This is Jen Robinson's Typepad Profile.
Join Typepad and start following Jen Robinson's activity
Join Now!
Already a member? Sign In
Jen Robinson
San Jose, CA
Dedicated to growing joyful learners: bookworms, mathematicians, scientists, artists, + more
Interests: joy of learning, education, children's books, hiking, reading, walking, red sox baseball, wine tasting, mysteries, literacy
Recent Activity
In this post, I share an incident from 9-year-old daughter's continued obsession with buying picture books. Continue reading
Posted 13 hours ago at Jen Robinson's Book Page
Here are highlights from the links that I shared on Twitter this week @JensBookPage. Topics this week include #AchievementGap, #BookList, #eBooks, #FakeNews, #GraphicNovels, #InformationLiteracy, #introversion, #LearningDifferences, #NoSummerSlide, #ReadingChoice, #SchoolLibrarians, publishing, reading, testing, and writing. Continue reading
Posted 3 days ago at Jen Robinson's Book Page
Thank you so much for the positive feedback, Nancy! It means a lot. I'm so glad that you enjoy the newsletter, and posts like this.
In this issue I have three short posts about my daughter's recent reading and writing experience. In the first, I share a simple moment that made me happy as a bookworm parent. In the second, I share my daughter's recent fascination with fonts and formats. In the third, I share photographic evidence of my commitment to reading choice (from a recent library visit). As I was traveling for a couple of weeks, I only have two posts with the literacy and reading-related links that I shared on Twitter - one of them is quite extensive. Continue reading
Posted 5 days ago at Jen Robinson's Book Page
Please do let me know about your husband, Judy! I am thinking good thoughts! And thank you for your good thoughts regarding my daughter. We are definitely enjoying summer!
In this post I share, via a photo, proof that I do walk the walk in giving my daughter free choice in her summer reading. Continue reading
Posted 7 days ago at Jen Robinson's Book Page
Here are highlights from the links that I shared on Twitter recently @JensBookPage. I missed the past couple of weeks of roundups because of travel and houseguests, but I was saving articles in my readers. Below you will find a veritable bonanza of links about #BookLists, #DiverseBooks, #giftedness, #Happiness, #HigherEd, #literacy, #LoveOfBooks, #math, #NoSummerSlide, #phonics, #play, #ReadingLogs, #RoadTrips, #ScreenTime, #STEM, #SummerReading, parenting, reading, schools, testing, writing and lots more. Continue reading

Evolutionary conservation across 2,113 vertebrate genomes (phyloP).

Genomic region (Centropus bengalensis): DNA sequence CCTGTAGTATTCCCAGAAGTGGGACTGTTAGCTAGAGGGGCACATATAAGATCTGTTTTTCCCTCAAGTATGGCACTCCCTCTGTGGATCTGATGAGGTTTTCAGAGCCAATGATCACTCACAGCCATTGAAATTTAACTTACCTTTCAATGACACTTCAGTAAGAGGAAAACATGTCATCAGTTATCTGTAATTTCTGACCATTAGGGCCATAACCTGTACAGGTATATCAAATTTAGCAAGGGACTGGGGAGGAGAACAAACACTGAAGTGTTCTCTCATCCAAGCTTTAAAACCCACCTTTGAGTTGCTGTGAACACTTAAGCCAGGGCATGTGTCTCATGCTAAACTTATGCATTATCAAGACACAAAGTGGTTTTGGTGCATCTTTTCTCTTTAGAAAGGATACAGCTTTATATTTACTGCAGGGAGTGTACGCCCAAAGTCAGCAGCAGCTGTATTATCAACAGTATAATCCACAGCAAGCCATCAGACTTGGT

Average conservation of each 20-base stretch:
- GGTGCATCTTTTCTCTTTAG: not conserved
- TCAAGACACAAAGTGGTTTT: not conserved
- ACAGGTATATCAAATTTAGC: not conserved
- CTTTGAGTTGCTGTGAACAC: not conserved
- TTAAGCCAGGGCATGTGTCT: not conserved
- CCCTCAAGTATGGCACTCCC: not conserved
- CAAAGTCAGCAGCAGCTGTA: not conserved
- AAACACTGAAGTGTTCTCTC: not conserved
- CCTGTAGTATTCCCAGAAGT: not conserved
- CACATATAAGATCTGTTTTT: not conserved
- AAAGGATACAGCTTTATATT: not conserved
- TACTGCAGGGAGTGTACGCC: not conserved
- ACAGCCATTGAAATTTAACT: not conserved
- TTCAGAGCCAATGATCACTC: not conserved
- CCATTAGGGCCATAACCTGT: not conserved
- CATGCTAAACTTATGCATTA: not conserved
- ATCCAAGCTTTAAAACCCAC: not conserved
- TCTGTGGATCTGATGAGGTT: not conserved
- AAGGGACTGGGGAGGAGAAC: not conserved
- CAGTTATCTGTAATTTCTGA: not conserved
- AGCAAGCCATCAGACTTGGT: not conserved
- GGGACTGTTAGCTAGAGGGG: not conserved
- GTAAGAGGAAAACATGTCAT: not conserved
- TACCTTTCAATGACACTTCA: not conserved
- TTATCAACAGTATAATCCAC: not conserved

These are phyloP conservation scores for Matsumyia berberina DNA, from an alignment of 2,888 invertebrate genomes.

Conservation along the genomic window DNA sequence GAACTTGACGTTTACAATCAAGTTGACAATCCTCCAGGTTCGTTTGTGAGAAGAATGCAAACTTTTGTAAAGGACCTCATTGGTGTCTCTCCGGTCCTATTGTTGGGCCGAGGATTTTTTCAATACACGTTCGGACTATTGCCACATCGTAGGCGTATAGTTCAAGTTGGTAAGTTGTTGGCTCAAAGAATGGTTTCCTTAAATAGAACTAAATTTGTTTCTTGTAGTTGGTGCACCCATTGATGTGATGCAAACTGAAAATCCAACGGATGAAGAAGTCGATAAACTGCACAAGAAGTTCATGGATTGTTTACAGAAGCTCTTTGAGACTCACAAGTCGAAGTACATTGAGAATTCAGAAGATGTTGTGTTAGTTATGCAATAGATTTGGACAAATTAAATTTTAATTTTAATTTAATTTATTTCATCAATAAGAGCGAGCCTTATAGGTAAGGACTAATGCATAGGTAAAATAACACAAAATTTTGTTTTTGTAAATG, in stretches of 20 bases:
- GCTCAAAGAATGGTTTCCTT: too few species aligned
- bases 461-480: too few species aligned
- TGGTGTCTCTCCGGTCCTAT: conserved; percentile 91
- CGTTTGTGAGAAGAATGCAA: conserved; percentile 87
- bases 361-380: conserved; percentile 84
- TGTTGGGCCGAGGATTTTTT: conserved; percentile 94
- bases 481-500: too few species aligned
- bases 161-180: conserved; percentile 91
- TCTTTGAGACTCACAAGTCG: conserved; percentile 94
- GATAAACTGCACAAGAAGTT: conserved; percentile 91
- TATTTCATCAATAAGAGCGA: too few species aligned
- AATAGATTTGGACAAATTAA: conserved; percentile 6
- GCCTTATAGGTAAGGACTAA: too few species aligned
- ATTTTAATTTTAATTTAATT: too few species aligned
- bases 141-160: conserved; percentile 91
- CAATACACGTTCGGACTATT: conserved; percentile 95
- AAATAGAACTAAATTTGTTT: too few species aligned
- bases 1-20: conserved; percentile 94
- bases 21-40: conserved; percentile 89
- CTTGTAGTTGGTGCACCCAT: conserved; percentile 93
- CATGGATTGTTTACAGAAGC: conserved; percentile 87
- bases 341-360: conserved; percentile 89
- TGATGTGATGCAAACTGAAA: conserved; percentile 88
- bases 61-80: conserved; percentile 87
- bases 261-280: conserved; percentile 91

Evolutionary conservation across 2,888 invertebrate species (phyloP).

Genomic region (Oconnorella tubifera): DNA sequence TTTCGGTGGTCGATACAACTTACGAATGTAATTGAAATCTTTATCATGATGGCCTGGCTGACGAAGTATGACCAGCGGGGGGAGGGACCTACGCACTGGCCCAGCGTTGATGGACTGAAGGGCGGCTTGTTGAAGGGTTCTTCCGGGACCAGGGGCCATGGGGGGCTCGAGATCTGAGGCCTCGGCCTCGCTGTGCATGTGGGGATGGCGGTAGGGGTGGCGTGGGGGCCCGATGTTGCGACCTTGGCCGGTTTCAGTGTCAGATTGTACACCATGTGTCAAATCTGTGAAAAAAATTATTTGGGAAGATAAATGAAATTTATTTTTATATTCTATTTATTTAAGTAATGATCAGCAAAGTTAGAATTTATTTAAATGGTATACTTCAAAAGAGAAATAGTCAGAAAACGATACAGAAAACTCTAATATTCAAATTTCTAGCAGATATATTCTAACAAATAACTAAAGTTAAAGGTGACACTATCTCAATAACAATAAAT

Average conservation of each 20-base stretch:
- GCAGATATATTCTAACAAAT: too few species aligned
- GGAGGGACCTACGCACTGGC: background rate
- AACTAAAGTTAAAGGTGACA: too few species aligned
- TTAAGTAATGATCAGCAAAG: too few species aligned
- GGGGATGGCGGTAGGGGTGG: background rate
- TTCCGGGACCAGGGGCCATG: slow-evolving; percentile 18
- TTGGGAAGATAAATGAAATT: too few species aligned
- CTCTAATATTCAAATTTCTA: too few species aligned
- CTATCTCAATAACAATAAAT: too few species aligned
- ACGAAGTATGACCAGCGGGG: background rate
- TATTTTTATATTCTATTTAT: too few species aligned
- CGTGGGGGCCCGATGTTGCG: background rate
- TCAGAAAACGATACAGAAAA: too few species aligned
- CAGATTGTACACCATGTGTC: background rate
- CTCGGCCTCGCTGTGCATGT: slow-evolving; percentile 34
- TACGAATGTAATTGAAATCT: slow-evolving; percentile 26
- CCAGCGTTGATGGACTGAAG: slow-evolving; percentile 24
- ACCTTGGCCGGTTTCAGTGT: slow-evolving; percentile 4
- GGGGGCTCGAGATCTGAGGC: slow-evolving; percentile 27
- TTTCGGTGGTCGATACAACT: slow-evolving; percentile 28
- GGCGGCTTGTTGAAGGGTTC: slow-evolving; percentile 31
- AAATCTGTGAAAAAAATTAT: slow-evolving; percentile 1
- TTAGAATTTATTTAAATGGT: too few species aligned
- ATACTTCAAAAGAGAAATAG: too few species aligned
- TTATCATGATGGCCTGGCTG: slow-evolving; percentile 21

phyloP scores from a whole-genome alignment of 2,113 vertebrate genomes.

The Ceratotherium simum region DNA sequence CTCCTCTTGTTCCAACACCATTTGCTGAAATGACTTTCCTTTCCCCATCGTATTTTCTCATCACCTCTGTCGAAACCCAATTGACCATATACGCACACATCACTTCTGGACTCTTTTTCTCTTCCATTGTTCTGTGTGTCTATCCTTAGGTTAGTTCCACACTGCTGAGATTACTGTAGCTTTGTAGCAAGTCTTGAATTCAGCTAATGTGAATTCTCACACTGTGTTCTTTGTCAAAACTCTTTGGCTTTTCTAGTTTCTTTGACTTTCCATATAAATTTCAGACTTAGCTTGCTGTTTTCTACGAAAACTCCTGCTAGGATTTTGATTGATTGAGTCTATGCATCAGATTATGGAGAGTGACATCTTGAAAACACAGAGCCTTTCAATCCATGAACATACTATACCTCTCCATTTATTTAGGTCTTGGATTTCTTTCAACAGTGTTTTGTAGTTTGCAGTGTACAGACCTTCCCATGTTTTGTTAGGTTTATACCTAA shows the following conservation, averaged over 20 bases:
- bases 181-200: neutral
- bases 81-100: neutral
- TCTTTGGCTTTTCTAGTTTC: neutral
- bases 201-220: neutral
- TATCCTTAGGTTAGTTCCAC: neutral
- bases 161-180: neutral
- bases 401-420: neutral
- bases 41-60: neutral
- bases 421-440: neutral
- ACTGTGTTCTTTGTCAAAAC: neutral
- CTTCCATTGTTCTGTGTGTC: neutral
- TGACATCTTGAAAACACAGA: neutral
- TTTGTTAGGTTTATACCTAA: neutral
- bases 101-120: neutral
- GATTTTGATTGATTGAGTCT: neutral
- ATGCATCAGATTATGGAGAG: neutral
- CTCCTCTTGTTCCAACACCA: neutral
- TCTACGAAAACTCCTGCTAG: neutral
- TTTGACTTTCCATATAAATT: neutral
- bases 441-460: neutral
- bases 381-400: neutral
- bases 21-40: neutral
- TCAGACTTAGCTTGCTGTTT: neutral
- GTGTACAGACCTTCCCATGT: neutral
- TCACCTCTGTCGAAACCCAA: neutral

Posted Jul 12, 2019 at Jen Robinson's Book Page
Hi Judy, It's always a pleasure discussing things with you. I'm glad I helped a little bit today. And if you find a good typing app, perhaps you'll share it with me. I do think that you are right that it's better to ask questions than to skip over things! Have a good evening!
It's possible that other readers who have no idea what I'm talking about just skip over things. I love that you read in enough detail to ask questions. My husband never learned to type properly either, and I know it costs him productivity. After my typing class I practiced by copying Charlie and the Chocolate Factory. For years I had sheets of that text floating around my room. There are apparently apps to help kids learn to touch-type. To make this more fun, they add gaming elements to the whole thing. So on the one hand it's a useful skill. On the other hand, my daughter would be having the message reinforced that computer games are fun. Also, once she's on the internet doing one thing, it's a short step to others. I'll probably wait until she is really interested. It's not pressing yet, though I do want her to learn to touch type at some point, before she gets too set in her hunt and peck ways. Serif fonts have little extenders on the letters, like the bar at the bottom of the "p" in "typing" in your comment above. Sans Serif fonts don't have those (a p would just end on the downstroke, without a bar across the bottom). Serif fonts are often used for more extended text, while sans serif are used for titles. Always a pleasure chatting with you!
Oh, Judy, I'm so sorry about your husband's medical diagnosis. I hope very much that he has excellent treatment options. I'm sorry that you are both going through such a difficult time. As for my daughter, I'm sure that she'll have lots of lovely reading moments over the summer. We are fortunate that her child care allows us total flexibility in when she arrives. So if she wants to spend time reading in the mornings, she can do that. She sometimes reads while she's there, too. She's attempting to read The Swiss Family Robinson :-). Sending you and your husband good wishes!!
In this post I share my daughter's latest milestone on her path to becoming a reader and writing: caring about fonts and formatting. Continue reading
Posted Jul 11, 2019 at Jen Robinson's Book Page
Thanks, Judy! It's nice to be back. I had 2 weeks of travel and guests and I'm happy to be back in a routine. I'm guessing there will indeed be other posts like this one. Thanks so much for appreciating it!! Hope you are having a good summer!